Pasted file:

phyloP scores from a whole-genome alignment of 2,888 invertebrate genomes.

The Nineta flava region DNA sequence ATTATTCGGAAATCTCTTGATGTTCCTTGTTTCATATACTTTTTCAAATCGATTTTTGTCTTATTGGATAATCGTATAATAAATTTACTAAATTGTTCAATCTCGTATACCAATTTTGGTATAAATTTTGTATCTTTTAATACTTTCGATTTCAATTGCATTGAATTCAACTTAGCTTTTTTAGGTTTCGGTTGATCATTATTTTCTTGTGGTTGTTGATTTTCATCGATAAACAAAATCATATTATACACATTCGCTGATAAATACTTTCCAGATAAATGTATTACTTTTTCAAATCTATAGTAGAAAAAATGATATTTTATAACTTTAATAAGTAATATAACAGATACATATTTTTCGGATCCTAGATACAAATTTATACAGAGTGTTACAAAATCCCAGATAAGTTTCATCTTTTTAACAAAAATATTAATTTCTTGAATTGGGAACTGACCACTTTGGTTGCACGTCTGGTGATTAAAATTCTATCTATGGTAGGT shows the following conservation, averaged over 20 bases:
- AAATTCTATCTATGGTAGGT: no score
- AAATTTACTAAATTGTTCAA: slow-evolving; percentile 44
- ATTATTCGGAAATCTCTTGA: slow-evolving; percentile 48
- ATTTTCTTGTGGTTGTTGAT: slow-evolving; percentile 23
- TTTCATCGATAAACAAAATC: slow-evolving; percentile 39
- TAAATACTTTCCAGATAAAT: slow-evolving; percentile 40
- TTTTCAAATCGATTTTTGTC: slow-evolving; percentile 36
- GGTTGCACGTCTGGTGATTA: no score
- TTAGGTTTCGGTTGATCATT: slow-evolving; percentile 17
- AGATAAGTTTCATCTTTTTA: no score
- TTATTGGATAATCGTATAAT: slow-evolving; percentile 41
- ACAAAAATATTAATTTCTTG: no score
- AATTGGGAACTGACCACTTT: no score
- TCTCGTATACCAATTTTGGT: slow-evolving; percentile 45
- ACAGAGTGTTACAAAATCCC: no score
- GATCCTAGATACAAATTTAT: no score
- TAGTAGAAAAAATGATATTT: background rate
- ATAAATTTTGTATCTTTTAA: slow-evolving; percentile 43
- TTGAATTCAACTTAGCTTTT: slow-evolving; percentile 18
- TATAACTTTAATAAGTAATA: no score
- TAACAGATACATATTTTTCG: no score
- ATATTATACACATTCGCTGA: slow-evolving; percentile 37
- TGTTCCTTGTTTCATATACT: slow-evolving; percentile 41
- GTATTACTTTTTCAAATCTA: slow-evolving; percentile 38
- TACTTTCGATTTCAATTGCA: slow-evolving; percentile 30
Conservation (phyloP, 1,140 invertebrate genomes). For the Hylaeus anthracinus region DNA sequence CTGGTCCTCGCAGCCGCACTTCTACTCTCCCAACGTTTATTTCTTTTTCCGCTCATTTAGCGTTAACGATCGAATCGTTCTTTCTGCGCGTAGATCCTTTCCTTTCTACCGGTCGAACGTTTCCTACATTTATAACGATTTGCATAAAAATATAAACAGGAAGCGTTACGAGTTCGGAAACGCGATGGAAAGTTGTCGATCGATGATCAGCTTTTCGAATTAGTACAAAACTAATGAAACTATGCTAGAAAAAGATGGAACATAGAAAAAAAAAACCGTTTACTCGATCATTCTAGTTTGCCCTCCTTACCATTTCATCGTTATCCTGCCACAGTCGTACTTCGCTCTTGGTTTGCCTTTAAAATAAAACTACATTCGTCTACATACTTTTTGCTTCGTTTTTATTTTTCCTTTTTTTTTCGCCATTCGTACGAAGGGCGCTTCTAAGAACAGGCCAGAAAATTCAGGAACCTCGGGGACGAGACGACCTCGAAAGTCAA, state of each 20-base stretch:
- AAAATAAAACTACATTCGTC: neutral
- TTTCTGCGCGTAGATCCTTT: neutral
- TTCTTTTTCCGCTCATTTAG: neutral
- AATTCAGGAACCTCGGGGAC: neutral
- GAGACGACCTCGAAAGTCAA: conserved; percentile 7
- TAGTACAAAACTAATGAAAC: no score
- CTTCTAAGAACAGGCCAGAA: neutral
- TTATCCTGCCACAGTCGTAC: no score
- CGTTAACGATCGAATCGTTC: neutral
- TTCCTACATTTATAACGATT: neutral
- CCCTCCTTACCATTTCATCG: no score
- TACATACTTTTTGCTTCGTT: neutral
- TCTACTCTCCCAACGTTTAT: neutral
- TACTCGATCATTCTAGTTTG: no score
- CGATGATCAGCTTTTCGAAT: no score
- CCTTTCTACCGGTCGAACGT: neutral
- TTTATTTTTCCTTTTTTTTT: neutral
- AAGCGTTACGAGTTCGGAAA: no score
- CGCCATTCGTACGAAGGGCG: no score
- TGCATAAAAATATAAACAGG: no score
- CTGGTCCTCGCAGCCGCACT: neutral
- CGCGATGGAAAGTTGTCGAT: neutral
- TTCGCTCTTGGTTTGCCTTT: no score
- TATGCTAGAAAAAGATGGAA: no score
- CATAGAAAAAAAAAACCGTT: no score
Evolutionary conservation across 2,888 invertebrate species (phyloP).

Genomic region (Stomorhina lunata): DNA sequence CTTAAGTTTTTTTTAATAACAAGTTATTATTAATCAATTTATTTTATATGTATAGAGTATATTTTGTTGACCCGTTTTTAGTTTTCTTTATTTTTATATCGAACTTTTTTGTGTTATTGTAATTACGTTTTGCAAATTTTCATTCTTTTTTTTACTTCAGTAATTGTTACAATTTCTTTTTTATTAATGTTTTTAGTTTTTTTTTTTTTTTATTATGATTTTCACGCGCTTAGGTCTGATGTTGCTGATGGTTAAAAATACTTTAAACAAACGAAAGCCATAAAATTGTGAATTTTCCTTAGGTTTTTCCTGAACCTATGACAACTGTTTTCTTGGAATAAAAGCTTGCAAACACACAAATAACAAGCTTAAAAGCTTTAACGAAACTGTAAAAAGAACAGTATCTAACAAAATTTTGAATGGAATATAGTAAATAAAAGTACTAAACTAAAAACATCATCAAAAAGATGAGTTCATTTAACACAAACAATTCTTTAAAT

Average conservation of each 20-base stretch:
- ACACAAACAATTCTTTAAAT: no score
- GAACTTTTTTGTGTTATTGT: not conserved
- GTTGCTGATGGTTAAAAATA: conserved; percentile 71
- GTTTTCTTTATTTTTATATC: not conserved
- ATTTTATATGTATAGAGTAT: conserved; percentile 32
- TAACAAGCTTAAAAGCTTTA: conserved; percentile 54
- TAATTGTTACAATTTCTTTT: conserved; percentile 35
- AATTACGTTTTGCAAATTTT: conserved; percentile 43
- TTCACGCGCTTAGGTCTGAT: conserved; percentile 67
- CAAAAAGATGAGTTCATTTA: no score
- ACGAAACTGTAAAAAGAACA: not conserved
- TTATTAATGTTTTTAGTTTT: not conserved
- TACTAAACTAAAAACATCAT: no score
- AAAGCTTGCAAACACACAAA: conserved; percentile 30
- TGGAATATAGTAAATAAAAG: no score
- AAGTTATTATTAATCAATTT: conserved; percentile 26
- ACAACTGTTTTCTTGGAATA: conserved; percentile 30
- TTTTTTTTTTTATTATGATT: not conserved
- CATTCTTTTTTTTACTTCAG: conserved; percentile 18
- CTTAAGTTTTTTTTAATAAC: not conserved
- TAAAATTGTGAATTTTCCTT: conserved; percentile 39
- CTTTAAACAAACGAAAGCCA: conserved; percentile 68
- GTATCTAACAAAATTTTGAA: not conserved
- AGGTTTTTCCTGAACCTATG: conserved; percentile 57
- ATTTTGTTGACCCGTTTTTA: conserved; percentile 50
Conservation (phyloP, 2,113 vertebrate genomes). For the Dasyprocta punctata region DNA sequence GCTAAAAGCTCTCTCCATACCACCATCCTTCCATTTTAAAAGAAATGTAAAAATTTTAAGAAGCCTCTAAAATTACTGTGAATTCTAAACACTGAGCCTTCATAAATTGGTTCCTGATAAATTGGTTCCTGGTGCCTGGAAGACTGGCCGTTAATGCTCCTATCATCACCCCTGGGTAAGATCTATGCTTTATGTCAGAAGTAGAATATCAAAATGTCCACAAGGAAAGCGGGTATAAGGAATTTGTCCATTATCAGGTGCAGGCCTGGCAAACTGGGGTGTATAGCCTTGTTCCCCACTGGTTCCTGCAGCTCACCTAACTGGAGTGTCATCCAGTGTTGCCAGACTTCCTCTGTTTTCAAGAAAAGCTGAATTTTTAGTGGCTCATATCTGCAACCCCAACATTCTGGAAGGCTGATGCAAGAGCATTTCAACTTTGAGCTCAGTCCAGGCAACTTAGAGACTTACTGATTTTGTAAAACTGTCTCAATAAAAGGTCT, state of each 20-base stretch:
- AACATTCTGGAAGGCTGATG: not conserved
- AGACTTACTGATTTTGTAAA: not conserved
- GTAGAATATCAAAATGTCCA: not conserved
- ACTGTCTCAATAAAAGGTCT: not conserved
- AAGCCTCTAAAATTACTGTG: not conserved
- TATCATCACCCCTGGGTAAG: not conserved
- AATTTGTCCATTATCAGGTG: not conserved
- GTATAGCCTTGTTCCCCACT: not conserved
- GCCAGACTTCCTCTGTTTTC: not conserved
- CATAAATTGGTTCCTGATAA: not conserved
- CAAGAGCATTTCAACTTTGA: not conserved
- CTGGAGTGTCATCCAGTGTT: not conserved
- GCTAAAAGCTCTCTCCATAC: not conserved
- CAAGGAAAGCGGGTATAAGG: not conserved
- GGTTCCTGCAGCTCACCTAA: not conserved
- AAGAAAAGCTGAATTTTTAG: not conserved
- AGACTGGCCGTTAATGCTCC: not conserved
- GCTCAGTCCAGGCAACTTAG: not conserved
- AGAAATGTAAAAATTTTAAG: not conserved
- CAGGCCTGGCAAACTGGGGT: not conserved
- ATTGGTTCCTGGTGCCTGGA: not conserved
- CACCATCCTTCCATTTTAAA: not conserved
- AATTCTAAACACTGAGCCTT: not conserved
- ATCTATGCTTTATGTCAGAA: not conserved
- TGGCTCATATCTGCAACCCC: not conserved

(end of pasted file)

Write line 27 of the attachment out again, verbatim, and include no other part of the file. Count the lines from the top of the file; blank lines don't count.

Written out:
- TACTTTCGATTTCAATTGCA: slow-evolving; percentile 30